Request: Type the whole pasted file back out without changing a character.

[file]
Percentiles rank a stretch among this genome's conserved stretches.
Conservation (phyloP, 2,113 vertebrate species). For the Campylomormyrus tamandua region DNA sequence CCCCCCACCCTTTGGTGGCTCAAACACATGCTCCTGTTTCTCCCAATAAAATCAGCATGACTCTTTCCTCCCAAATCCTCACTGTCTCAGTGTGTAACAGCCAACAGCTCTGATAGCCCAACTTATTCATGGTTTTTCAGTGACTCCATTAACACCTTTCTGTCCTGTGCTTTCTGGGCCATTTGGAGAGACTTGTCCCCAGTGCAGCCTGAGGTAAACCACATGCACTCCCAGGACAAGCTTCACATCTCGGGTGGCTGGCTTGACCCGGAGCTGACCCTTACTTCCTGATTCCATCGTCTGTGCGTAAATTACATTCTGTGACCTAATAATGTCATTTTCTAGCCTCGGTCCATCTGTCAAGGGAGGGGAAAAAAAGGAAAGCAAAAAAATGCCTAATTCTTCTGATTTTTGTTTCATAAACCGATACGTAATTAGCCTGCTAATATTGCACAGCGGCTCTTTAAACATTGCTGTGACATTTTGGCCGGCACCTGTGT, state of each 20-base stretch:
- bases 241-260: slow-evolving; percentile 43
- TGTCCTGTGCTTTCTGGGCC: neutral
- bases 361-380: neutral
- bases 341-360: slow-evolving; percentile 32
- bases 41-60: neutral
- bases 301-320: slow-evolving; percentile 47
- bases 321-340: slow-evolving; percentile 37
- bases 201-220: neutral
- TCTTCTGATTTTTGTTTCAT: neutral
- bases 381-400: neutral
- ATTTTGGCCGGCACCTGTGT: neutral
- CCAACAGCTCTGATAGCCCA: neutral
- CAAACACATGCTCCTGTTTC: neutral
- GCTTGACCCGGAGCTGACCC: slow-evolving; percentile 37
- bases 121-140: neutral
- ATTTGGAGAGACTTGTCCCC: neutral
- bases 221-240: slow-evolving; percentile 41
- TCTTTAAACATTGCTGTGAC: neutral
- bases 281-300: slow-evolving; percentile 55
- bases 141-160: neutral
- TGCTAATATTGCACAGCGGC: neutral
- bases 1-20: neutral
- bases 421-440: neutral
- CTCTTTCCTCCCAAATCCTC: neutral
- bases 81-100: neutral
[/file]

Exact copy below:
Percentiles rank a stretch among this genome's conserved stretches.
Conservation (phyloP, 2,113 vertebrate species). For the Campylomormyrus tamandua region DNA sequence CCCCCCACCCTTTGGTGGCTCAAACACATGCTCCTGTTTCTCCCAATAAAATCAGCATGACTCTTTCCTCCCAAATCCTCACTGTCTCAGTGTGTAACAGCCAACAGCTCTGATAGCCCAACTTATTCATGGTTTTTCAGTGACTCCATTAACACCTTTCTGTCCTGTGCTTTCTGGGCCATTTGGAGAGACTTGTCCCCAGTGCAGCCTGAGGTAAACCACATGCACTCCCAGGACAAGCTTCACATCTCGGGTGGCTGGCTTGACCCGGAGCTGACCCTTACTTCCTGATTCCATCGTCTGTGCGTAAATTACATTCTGTGACCTAATAATGTCATTTTCTAGCCTCGGTCCATCTGTCAAGGGAGGGGAAAAAAAGGAAAGCAAAAAAATGCCTAATTCTTCTGATTTTTGTTTCATAAACCGATACGTAATTAGCCTGCTAATATTGCACAGCGGCTCTTTAAACATTGCTGTGACATTTTGGCCGGCACCTGTGT, state of each 20-base stretch:
- bases 241-260: slow-evolving; percentile 43
- TGTCCTGTGCTTTCTGGGCC: neutral
- bases 361-380: neutral
- bases 341-360: slow-evolving; percentile 32
- bases 41-60: neutral
- bases 301-320: slow-evolving; percentile 47
- bases 321-340: slow-evolving; percentile 37
- bases 201-220: neutral
- TCTTCTGATTTTTGTTTCAT: neutral
- bases 381-400: neutral
- ATTTTGGCCGGCACCTGTGT: neutral
- CCAACAGCTCTGATAGCCCA: neutral
- CAAACACATGCTCCTGTTTC: neutral
- GCTTGACCCGGAGCTGACCC: slow-evolving; percentile 37
- bases 121-140: neutral
- ATTTGGAGAGACTTGTCCCC: neutral
- bases 221-240: slow-evolving; percentile 41
- TCTTTAAACATTGCTGTGAC: neutral
- bases 281-300: slow-evolving; percentile 55
- bases 141-160: neutral
- TGCTAATATTGCACAGCGGC: neutral
- bases 1-20: neutral
- bases 421-440: neutral
- CTCTTTCCTCCCAAATCCTC: neutral
- bases 81-100: neutral